Saturday, April 23, 2016
Why I Believe Men Should Still Pay for Dates in the Year 2016
Posted By Pam On Saturday, April 23, 2016
It was a week ago that an article called "It's 2016. Why are men still paying for women on dates?" appeared in the Boston Globe, and it really put my knickers in a twist. The completely clueless author (Afie Kohn) had been married for a few decades, got a divorce, and re-entered the world of dating expecting to get a free ride (and meal.) Namely, he was shocked to discover that women still expect him to pay for dates, given that we're holding positions in professions that would have been unheard of at the time he got married.
"Men paying for meals may have made more sense when fewer women worked outside the home -- and those who did faced a much bigger gender wage gap," he argues. "But today, unmarried women earn, on average, almost as much as single men. Yet traditional roles have persisted. Besides, what matters are the two specific people having dinner. If both make a good living, then the man’s paying for her makes precisely as much sense as the woman’s paying for him."
The thing that surprised me most about this editorial is that the author is not in his 20s or 30s, but appears (from his public website) to be older than me. He should know better.
This dude seems to be spewing his rhetoric coming from the perspective that he's all about women's rights, feminism, and that women should be HAPPY to pay for the food on a first date. But, my personal perspective on it goes hand-in-hand with something I said in the post I wrote a few weeks ago about men holding doors open for women. It doesn't matter what title a woman holds or how powerful she is in her job. At the end of the day, most of us still want to let our hair down and be treated like a lady. And a man can help her feel like a lady by paying for her meal.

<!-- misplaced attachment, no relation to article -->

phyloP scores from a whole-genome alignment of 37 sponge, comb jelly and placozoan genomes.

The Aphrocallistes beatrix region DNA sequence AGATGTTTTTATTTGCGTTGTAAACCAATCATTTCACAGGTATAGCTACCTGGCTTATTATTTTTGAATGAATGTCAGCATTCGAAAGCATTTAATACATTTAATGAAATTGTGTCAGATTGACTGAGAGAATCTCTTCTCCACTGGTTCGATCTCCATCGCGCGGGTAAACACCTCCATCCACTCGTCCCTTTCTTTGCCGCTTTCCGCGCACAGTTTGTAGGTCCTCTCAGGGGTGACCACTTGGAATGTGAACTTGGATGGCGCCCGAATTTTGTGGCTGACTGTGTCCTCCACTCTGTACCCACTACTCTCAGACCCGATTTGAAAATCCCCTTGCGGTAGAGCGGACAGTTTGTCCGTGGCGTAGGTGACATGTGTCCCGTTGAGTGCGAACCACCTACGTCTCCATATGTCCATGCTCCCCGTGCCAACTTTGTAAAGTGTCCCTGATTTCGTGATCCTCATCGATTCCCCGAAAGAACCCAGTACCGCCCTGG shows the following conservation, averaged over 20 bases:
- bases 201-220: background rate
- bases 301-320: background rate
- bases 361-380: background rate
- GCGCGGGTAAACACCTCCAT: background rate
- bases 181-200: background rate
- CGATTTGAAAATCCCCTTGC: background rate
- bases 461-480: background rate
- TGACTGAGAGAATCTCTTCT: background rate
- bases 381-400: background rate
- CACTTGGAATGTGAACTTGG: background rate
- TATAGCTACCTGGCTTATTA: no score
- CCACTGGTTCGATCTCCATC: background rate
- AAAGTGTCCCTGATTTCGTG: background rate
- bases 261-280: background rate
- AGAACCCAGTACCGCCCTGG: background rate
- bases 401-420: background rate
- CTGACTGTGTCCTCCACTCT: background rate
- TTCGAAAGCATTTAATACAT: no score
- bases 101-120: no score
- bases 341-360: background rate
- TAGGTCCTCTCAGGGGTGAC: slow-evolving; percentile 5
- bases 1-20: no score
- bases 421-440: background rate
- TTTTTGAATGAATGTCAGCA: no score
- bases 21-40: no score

I have had some lousy dates in my life, but I can honestly say there is one thing I have never encountered, and that is having to pay for even part of a meal bill. Even guys I went out with that made less money than me always paid for everything. And frankly, if I were out on a first date and the man didn't pay, it would be game over for me.
I may get some disagreement from some of my readers, but here's my opinion on the whole paying-for-meals-thing: I have no problem with couples taking turns with paying or splitting the bill once they're in an established relationship. But when a couple is just starting to get to know each other, and they're dating, that to me is courtship. And frankly, paying for the meal is part of that courting period.
That's right, it's called courtship -- something that I hear is falling by the wayside, especially as people find dates via Tinder and other ridiculous dating apps that are really meant for emotionally disconnected people that just want to have one-night stands.
However, if you're genuinely interested in a woman and want to show her you care and are interested in getting to know her, you court her by paying for meals.
I also don't understand how a man could let a woman pay for a meal on the first date, and somehow still feel like a man. Wouldn't you feel emasculated in some way?
Lastly, wouldn't it make you feel like a total cheapskate? Is that how you really want to be perceived by potential relationship partners?
What if you don't make a lot of money, or don't want to invest a lot of money when it comes to dating? No problem. If you're meeting a woman for the first time that you know little about (say you contacted her on a dating site) then meet for coffee, or for a walk around the local park followed by ice cream. Then, if you think she has potential, you can suggest dinner for the next date.
At any rate, as soon as I read the Globe editorial, I knew who to bring its attention to: James Michael Sama. He's a relationship and dating coach in the Boston area that I follow, and he advocates holding onto traditional dating values in our mobile-addicted, instant gratification, short attention span world. And while his blog declares that "the gentleman is the new bad boy", his site contains oodles of juicy advice for women as well. In fact, James reminds women to do their share of the work to make a relationship successful. One of the best quotes I saw on his site was aimed at women as well as men (I'm ad-libbing here): "A relationship is like a fire. You can't start it and then walk away; you need to stroke it and keep feeding it."
James has written many times about the whole who-should-pay-for-dates debate. Not only has he mentioned some of the points I brought up above, but he also argues that women will make the extra effort to look good for a guy; we'll do our makeup, buy a nice dress, and sometimes get a manicure. He maintains that the amount of money a woman invents in a first date is often more than the cost of a meal -- so men should take this into consideration and pay.
James thanked me on Twitter for sharing the article with him, and immediately said he was going to write a response to Kohn's article. As I rub my hands together with glee I admit that I can't wait to read it...I'll be waiting with my popcorn.